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Explain unusual stability of chloral hydrate.

Explain unusual stability of chloral hydrate.


1 Answers

askIITians Faculty 747 Points
5 years ago
Chloral hydrate is stable not so much because the geminal diol is stabilized, but because the aldehyde form is destabilized as compared to, say, acetaldehyde (which also hydrates reversibly in acidic aqueous solution). The sp2 hybridized carbon in the aldehyde is very electron deficient, so it reacts with electron-rich nucleophiles (like water). Acetaldehyde, with a methyl group, slightly reduces the electron deficiency by "donating" some electron density. Trichloroacetaldehyde, however, cannot donate nearly as much electron density because the electronegative chlorine atoms are pulling electron density away from the already electron-deficient carbon, making it even more reactive.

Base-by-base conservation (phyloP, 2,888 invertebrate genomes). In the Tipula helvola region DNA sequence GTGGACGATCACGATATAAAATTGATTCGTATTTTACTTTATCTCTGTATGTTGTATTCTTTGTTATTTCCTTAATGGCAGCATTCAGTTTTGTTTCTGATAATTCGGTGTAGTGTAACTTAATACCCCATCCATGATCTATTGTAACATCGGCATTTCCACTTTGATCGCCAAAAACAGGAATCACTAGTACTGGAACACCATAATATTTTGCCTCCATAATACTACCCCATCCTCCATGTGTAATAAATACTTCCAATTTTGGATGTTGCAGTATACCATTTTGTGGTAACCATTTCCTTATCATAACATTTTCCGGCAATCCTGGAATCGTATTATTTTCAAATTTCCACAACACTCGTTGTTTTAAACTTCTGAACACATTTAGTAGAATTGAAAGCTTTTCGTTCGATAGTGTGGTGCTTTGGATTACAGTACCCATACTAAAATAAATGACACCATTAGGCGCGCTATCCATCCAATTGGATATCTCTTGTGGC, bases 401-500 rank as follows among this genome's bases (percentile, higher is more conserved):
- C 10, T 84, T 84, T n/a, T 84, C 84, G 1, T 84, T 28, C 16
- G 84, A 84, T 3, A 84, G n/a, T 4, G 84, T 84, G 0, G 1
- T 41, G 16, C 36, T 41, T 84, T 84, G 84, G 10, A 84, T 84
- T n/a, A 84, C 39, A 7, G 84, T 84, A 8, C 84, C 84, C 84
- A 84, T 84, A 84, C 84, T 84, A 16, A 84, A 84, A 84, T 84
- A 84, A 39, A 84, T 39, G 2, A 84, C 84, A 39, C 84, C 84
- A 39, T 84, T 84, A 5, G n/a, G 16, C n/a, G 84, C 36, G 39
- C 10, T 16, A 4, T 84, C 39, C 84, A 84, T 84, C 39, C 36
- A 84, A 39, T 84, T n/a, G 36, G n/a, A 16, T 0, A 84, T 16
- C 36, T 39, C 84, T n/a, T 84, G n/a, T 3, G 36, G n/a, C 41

Formaldehyde, like trichloroacetaldehyde, exists primarily as the diol form, and even oligomerizes and polymerizes with itself in the absence of water (1,3,5 trioxane and "paraformaldehyde"). Here the issue is not electronegativity (the hydrogen substituents are fairly electron-rich, and energetically favorable to share). Unfortunately, there is a symmetry mismatch in the orbitals involved, so it is impossible for the hydrogen substituents to ease the sp2 carbon's deficiency. Therefore, formaldehyde reacts with water, alcohols, proteins, even itself, to relieve the strain.

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